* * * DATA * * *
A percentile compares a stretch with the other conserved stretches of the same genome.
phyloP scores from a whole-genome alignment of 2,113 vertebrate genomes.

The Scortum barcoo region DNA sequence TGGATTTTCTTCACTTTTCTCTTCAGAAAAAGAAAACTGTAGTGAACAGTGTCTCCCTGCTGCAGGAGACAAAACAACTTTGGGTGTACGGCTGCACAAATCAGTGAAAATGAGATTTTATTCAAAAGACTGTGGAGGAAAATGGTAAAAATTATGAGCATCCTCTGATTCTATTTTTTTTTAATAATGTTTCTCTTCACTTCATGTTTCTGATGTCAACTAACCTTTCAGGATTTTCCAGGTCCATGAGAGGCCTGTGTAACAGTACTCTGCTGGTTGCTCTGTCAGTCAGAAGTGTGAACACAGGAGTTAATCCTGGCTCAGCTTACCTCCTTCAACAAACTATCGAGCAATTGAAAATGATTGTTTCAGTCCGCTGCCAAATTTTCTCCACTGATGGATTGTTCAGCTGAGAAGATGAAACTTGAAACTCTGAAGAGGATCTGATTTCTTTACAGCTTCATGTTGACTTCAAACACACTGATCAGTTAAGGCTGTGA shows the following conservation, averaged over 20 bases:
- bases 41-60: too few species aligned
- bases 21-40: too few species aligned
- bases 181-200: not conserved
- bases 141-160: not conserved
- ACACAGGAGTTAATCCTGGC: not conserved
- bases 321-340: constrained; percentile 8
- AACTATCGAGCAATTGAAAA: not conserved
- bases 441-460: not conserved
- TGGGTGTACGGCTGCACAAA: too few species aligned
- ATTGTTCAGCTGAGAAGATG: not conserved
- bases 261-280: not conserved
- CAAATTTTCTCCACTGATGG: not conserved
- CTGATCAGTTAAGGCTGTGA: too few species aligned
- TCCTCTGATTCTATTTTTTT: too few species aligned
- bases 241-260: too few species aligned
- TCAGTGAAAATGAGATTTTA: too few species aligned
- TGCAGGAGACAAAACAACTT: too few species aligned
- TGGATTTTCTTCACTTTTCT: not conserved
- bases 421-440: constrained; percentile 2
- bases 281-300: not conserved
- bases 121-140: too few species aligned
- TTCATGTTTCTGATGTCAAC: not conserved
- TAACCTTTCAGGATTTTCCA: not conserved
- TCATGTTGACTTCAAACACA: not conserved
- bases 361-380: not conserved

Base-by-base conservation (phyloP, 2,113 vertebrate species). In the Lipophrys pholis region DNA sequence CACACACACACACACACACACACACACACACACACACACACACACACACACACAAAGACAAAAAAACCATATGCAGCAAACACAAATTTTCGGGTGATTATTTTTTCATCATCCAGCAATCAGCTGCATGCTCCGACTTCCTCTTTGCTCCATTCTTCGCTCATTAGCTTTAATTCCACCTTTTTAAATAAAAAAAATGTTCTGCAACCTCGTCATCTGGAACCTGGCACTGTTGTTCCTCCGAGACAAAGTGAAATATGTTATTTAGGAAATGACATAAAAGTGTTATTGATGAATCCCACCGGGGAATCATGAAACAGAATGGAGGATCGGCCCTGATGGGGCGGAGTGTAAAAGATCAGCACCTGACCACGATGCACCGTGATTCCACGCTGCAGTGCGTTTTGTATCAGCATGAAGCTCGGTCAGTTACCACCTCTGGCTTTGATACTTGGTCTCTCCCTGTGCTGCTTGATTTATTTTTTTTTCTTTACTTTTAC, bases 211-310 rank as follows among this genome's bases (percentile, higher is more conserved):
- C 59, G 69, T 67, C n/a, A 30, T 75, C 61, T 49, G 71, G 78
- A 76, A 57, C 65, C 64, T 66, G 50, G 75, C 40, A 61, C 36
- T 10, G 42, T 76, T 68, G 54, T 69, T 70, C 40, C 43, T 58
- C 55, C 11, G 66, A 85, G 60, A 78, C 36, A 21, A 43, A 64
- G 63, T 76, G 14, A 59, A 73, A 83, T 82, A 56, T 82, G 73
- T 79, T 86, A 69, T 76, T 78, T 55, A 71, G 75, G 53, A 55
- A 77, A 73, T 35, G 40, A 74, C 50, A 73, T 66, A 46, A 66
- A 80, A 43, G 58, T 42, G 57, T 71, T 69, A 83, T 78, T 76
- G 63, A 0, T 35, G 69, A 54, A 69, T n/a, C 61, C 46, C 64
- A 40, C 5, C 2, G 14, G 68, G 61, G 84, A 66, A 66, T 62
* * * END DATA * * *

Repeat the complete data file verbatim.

A percentile compares a stretch with the other conserved stretches of the same genome.
phyloP scores from a whole-genome alignment of 2,113 vertebrate genomes.

The Scortum barcoo region DNA sequence TGGATTTTCTTCACTTTTCTCTTCAGAAAAAGAAAACTGTAGTGAACAGTGTCTCCCTGCTGCAGGAGACAAAACAACTTTGGGTGTACGGCTGCACAAATCAGTGAAAATGAGATTTTATTCAAAAGACTGTGGAGGAAAATGGTAAAAATTATGAGCATCCTCTGATTCTATTTTTTTTTAATAATGTTTCTCTTCACTTCATGTTTCTGATGTCAACTAACCTTTCAGGATTTTCCAGGTCCATGAGAGGCCTGTGTAACAGTACTCTGCTGGTTGCTCTGTCAGTCAGAAGTGTGAACACAGGAGTTAATCCTGGCTCAGCTTACCTCCTTCAACAAACTATCGAGCAATTGAAAATGATTGTTTCAGTCCGCTGCCAAATTTTCTCCACTGATGGATTGTTCAGCTGAGAAGATGAAACTTGAAACTCTGAAGAGGATCTGATTTCTTTACAGCTTCATGTTGACTTCAAACACACTGATCAGTTAAGGCTGTGA shows the following conservation, averaged over 20 bases:
- bases 41-60: too few species aligned
- bases 21-40: too few species aligned
- bases 181-200: not conserved
- bases 141-160: not conserved
- ACACAGGAGTTAATCCTGGC: not conserved
- bases 321-340: constrained; percentile 8
- AACTATCGAGCAATTGAAAA: not conserved
- bases 441-460: not conserved
- TGGGTGTACGGCTGCACAAA: too few species aligned
- ATTGTTCAGCTGAGAAGATG: not conserved
- bases 261-280: not conserved
- CAAATTTTCTCCACTGATGG: not conserved
- CTGATCAGTTAAGGCTGTGA: too few species aligned
- TCCTCTGATTCTATTTTTTT: too few species aligned
- bases 241-260: too few species aligned
- TCAGTGAAAATGAGATTTTA: too few species aligned
- TGCAGGAGACAAAACAACTT: too few species aligned
- TGGATTTTCTTCACTTTTCT: not conserved
- bases 421-440: constrained; percentile 2
- bases 281-300: not conserved
- bases 121-140: too few species aligned
- TTCATGTTTCTGATGTCAAC: not conserved
- TAACCTTTCAGGATTTTCCA: not conserved
- TCATGTTGACTTCAAACACA: not conserved
- bases 361-380: not conserved

Base-by-base conservation (phyloP, 2,113 vertebrate species). In the Lipophrys pholis region DNA sequence CACACACACACACACACACACACACACACACACACACACACACACACACACACAAAGACAAAAAAACCATATGCAGCAAACACAAATTTTCGGGTGATTATTTTTTCATCATCCAGCAATCAGCTGCATGCTCCGACTTCCTCTTTGCTCCATTCTTCGCTCATTAGCTTTAATTCCACCTTTTTAAATAAAAAAAATGTTCTGCAACCTCGTCATCTGGAACCTGGCACTGTTGTTCCTCCGAGACAAAGTGAAATATGTTATTTAGGAAATGACATAAAAGTGTTATTGATGAATCCCACCGGGGAATCATGAAACAGAATGGAGGATCGGCCCTGATGGGGCGGAGTGTAAAAGATCAGCACCTGACCACGATGCACCGTGATTCCACGCTGCAGTGCGTTTTGTATCAGCATGAAGCTCGGTCAGTTACCACCTCTGGCTTTGATACTTGGTCTCTCCCTGTGCTGCTTGATTTATTTTTTTTTCTTTACTTTTAC, bases 211-310 rank as follows among this genome's bases (percentile, higher is more conserved):
- C 59, G 69, T 67, C n/a, A 30, T 75, C 61, T 49, G 71, G 78
- A 76, A 57, C 65, C 64, T 66, G 50, G 75, C 40, A 61, C 36
- T 10, G 42, T 76, T 68, G 54, T 69, T 70, C 40, C 43, T 58
- C 55, C 11, G 66, A 85, G 60, A 78, C 36, A 21, A 43, A 64
- G 63, T 76, G 14, A 59, A 73, A 83, T 82, A 56, T 82, G 73
- T 79, T 86, A 69, T 76, T 78, T 55, A 71, G 75, G 53, A 55
- A 77, A 73, T 35, G 40, A 74, C 50, A 73, T 66, A 46, A 66
- A 80, A 43, G 58, T 42, G 57, T 71, T 69, A 83, T 78, T 76
- G 63, A 0, T 35, G 69, A 54, A 69, T n/a, C 61, C 46, C 64
- A 40, C 5, C 2, G 14, G 68, G 61, G 84, A 66, A 66, T 62